Catch Up TV review: My Grandparents’ War, Tutankhamun
James R | On 01, Dec 2019
What’s available on-demand on Freeview? Keep up-to-date with our weekly catch-up TV column, including reviews of shows on ITV Hub, new releases on All 4 and a guide to My5.
(For BBC TV reviews and round-ups, see our weekly Best of BBC iPlayer column. Or for reviews of the shows on All 4’s Walter Presents, click here.)
My Grandparents’ War (All 4)
If you’ve never sat down with a grandparent in your family to ask about their wartime experiences, this poignant Channel 4 documentary series is a wonderful, powerful reminder to do so. Featuring Helena Bonham Carter, Kristin Scott Thomas, Mark Rylance, Carey Mulligan, the series begins with Bonham Carter, who provides a fascinating insight into history and the people that made it happen and were shaped by it. In her case, it’s her grandmother, Lady Violet, who helped refugees during World War II and was blacklisted by the Gestapo for working against antisemitism before the war had even broke out. From that to her work as an air raid warden, the result is a portrait of an inspiring figure forgotten or unknown by many – but not by Helena Bonham Carter, because she’s her grandma as well as a hero. What a moving, thoughtful TV treat this is.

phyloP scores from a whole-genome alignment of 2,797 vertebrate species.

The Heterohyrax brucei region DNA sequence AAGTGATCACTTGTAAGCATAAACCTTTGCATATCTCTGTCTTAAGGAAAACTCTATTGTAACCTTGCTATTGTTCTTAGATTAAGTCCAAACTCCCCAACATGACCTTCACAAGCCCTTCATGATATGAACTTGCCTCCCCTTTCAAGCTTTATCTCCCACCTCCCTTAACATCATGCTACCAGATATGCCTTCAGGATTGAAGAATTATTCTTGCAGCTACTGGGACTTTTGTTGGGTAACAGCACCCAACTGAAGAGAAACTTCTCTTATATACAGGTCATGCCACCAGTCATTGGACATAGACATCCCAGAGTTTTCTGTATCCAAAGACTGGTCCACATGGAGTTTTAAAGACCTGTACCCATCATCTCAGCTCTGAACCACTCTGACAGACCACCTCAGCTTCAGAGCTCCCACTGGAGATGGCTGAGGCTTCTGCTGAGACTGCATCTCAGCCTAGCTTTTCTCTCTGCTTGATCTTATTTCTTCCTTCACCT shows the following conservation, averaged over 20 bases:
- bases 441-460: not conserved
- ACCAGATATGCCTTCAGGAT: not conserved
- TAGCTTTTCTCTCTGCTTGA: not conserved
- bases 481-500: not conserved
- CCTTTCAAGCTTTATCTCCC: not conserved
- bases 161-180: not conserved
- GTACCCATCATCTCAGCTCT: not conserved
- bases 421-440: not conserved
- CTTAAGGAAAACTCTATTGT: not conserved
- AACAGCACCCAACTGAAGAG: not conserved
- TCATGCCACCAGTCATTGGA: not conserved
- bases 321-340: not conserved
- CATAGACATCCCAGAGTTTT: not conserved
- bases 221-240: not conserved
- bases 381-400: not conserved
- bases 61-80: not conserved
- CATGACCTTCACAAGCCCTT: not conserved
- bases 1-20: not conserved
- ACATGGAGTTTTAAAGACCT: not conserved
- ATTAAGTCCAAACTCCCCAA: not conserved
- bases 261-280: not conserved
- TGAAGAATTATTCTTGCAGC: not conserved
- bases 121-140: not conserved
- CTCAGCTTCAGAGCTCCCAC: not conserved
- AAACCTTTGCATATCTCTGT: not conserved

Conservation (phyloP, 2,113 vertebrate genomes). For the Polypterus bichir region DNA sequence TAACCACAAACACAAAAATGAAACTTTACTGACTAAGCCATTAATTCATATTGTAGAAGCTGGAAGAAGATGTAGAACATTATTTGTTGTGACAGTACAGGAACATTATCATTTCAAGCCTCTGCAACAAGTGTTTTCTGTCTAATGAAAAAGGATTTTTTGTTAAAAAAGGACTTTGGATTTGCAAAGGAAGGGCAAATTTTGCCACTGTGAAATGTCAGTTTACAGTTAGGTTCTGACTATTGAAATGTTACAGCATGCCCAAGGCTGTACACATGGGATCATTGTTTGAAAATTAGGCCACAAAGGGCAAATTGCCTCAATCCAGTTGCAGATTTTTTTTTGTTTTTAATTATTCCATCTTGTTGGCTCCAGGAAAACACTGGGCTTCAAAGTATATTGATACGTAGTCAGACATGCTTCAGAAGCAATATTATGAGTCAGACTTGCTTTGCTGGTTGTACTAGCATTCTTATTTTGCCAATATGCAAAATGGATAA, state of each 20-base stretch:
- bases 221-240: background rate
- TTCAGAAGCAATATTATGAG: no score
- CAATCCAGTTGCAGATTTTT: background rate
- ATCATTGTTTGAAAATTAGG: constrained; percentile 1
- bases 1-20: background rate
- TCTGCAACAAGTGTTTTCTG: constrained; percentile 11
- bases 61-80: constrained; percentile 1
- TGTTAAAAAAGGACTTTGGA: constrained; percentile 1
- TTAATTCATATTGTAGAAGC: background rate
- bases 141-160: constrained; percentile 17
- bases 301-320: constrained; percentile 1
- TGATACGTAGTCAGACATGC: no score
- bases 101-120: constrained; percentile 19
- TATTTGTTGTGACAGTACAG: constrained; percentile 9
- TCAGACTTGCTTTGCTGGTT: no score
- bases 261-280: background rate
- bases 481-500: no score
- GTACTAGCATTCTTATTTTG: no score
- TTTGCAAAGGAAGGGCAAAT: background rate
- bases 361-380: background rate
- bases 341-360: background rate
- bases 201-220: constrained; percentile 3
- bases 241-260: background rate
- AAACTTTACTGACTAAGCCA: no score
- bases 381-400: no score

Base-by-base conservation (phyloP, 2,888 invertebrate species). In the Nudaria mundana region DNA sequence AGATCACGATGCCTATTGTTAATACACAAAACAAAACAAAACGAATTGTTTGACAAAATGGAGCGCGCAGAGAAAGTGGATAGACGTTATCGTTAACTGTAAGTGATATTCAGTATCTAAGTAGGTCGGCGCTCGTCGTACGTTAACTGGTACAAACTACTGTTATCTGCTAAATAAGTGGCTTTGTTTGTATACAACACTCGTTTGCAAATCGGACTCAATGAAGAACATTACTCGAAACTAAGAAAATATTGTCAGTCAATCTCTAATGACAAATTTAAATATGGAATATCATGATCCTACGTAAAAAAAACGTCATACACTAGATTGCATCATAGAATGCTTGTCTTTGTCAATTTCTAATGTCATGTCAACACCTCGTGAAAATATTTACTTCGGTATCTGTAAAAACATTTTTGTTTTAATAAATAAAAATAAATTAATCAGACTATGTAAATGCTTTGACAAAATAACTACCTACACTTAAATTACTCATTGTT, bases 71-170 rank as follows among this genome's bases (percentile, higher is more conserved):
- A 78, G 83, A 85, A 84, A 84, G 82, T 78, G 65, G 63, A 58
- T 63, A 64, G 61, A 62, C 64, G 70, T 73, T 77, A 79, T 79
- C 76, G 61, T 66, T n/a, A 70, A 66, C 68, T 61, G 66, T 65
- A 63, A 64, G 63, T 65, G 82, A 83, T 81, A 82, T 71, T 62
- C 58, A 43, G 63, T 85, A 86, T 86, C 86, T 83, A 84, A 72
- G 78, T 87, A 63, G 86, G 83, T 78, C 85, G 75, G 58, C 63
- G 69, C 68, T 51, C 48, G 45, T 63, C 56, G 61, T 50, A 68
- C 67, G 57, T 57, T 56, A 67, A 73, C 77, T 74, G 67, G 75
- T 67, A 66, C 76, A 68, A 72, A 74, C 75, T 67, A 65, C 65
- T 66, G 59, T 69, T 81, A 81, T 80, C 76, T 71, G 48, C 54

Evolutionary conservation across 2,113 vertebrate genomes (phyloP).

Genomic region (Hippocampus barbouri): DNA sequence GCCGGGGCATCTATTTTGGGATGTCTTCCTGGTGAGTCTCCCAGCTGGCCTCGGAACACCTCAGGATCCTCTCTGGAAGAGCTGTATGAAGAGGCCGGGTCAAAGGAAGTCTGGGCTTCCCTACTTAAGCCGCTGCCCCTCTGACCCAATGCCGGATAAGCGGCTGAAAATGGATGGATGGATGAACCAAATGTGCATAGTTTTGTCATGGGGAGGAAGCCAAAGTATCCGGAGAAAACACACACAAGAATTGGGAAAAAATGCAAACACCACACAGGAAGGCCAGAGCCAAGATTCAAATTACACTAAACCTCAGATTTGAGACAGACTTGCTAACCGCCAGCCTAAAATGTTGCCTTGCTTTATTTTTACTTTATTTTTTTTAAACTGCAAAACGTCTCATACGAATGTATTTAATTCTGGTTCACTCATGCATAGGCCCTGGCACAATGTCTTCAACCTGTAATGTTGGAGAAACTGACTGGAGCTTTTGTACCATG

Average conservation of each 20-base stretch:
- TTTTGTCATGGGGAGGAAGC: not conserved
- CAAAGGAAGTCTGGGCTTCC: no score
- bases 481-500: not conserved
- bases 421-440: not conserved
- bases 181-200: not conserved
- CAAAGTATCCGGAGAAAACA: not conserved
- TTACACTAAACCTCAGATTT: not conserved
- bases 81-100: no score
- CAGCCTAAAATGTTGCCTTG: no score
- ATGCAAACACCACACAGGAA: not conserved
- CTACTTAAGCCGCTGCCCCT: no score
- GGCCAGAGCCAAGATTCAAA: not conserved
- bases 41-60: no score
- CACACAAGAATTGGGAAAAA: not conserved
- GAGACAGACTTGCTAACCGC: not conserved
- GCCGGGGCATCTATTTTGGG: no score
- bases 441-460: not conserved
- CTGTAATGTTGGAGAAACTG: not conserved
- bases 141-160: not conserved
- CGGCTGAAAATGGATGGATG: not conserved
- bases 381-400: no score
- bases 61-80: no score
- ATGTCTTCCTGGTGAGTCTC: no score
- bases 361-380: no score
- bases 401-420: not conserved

Available until: 17th January 2020 (Episode 1)
Tutankhamun With Dan Snow (My5)
The ancient Egyptian boy king Tutankhamun needs no introduction. One of the most well-known Egyptian rulers, he’s a subject of fascination and awe as well as wealth and riches. To go into depth in his life, history and reign requires a hefty amount of screentime, and this Channel 5 documentary smartly devotes three separate episodes to provide it. Unfortunately, it fills those episodes with three different presents – archaeologist Raksha Dave, John Sergeant and host Dan Snow. Snow and Dave are enthusiastic and likeable as presenters who get that Tutankhamun’s appeal has always been more pop culture than pure history. Sergeant, though, struggles to be given meaningful things to do, which only leads to a bloated and distracted runtime, with less focus on mummies and more on ancient Egyptian diets. With such an interesting subject, though, this three-part series still holds glistening potential, particularly for newcomers to the subject.